The David E. Kelley dramedy stars Stamos as a disgraced college basketball coach who's demoted to leading a girls' private high school team.

By Kristen Baldwin
April 12, 2021 at 10:00 AM EDT
Advertisement
BIG SHOT
Credit: Gilles Mingasson/Disney+

It would be foolish to hire professional dreamboat John Stamos only to keep his charm under a bushel. So the actor's mere presence as the star of Big Shot — about a famously temperamental, hard-nosed college basketball coach who is demoted to a girls' high school team — somewhat undermines the show's premise. Of course, Stamos' Coach Korn will turn out to be a softie at his core. But it's a flaw that works in the sports dramedy's favor, as the actor makes for a likable grump opposite an engaging young ensemble.

After a courtside chair-throwing outburst gets him fired, Marvyn Korn is all but unemployable. His apologetic agent (Adam Arkin) talks him into taking a gig at Westbrook High in San Diego, where Marvyn can hide out for a while before eventually making his way back into the NCAA. Naturally, Coach Korn's stern, suit-and-power-tie demeanor strikes everyone at Westbrook — including pragmatic dean Sherilyn Thomas (Yvette Nicole Brown) and assistant coach Holly Barrett (Jessalyn Gilsig) — as quite off-putting. The girls on the basketball team, meanwhile, see Marvyn as a very triggering bull stampeding through their private school safe space. "Expect to be yelled at. Don't take it personally," he barks, before announcing that several girls on the team "need to shed a few pounds."

Fat shaming? On Disney+? Don't fret — it's all to illustrate that Coach Korn is a man whose bluntness comes not from insensitivity, but from a near-debilitating focus on his job. "I don't see people like that, fat or skinny," he says, apologizing to one offended player. "I don't even see them as people. I see athletes." Divorced and living out of an extended-stay hotel, Marvyn can barely relate to his own teenage daughter, Emma (Sophia Mitri Schloss), let alone the gaggle of ambitious Gen Zers under his charge at Westbrook. Destiny (Tiana Le) is a strong-willed power forward searching for a father figure, while star shooter Louise Grazinsky (Nell Verlaque) leads with a flip wit to hide the pressure she feels from her father (Michael Trucco), who wants her to play Division I ball. Emma, meanwhile, feels compelled to defend her dad's extreme ways even as she vies desperately for his attention.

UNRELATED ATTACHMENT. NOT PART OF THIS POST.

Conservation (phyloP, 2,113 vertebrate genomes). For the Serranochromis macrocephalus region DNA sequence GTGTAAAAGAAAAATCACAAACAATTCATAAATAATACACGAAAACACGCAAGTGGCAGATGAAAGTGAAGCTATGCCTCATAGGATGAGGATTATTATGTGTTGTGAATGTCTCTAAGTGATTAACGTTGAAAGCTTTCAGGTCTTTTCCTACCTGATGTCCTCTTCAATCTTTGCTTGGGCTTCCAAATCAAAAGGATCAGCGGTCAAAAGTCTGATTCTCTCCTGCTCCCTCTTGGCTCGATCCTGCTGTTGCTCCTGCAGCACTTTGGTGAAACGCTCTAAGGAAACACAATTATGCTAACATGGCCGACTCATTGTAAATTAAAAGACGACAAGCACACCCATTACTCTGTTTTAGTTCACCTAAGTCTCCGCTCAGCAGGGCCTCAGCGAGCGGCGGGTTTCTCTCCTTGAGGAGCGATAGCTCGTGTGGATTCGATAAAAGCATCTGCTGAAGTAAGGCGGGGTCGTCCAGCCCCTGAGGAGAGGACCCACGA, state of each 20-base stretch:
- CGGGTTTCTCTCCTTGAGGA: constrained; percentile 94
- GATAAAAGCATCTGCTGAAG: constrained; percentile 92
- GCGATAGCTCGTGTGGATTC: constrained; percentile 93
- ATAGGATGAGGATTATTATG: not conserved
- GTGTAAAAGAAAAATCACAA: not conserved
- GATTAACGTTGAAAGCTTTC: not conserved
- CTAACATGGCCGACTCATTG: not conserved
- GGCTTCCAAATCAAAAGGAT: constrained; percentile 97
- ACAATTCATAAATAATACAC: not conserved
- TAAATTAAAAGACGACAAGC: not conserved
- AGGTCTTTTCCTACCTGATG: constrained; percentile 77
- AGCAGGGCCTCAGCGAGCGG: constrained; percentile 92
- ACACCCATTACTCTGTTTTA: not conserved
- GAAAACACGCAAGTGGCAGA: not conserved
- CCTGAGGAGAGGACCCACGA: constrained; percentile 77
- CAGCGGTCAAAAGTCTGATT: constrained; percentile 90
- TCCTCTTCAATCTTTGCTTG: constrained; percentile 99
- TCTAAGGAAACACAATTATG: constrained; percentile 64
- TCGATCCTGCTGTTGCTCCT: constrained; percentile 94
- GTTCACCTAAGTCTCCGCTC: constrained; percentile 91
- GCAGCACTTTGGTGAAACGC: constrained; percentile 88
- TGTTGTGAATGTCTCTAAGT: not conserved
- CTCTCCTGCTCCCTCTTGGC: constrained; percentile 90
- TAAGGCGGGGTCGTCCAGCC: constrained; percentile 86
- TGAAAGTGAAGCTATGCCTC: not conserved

Created by David E. Kelley, Dean Lorey (Harley Quinn), and Everybody Loves Raymond star Brad Garrett, Big Shot (April 16 on Disney+) is funnier than the trailer would have you believe, and younger-skewing than anything Kelley's done since Doogie Howser, M.D. It has all the hallmarks of a Kelley production: Eccentric personalities, heart-tugging family dynamics, and low-stakes workplace conflicts. The three episodes provided for review set up a reliably pleasant structure: Coach Korn's single-minded approach clashes comedically with the emotional intricacies of teenage girlhood; bristling and push-back on both sides ensues; by the end of the hour, compromise is achieved, and everyone learns a little bit about themselves in the process.

Stamos is the ultimate utility player, capable of delivering dry wit and sweet sentiment in equal measure. The other adult characters aren't as well-defined. So far, Dean Thomas serves only to moderate faculty squabbles with straight-faced diplomacy; one hopes the writers will take advantage of Brown's comedic talents in future episodes. Gilsig is reliably pleasant as Marvyn's basketball-to-human translator, and thankfully, the show doesn't seem to be setting Holly up as an inevitable love interest for Coach Korn. Veteran TV standout Toks Olagundoye brings the proper smugness to her role of Mrs. Grint, Westbrook's vehemently anti-sports history professor, but the character feels more like a cartoon villain than a legitimate nemesis. A little locker-room pep talk for the boys behind the scenes: You have what it takes to give these women more to do! Still, Big Shot could have a winning season if Kelley and company continue to pull from the quirky-and-heartfelt playbook. Grade: B

Related content:

Comments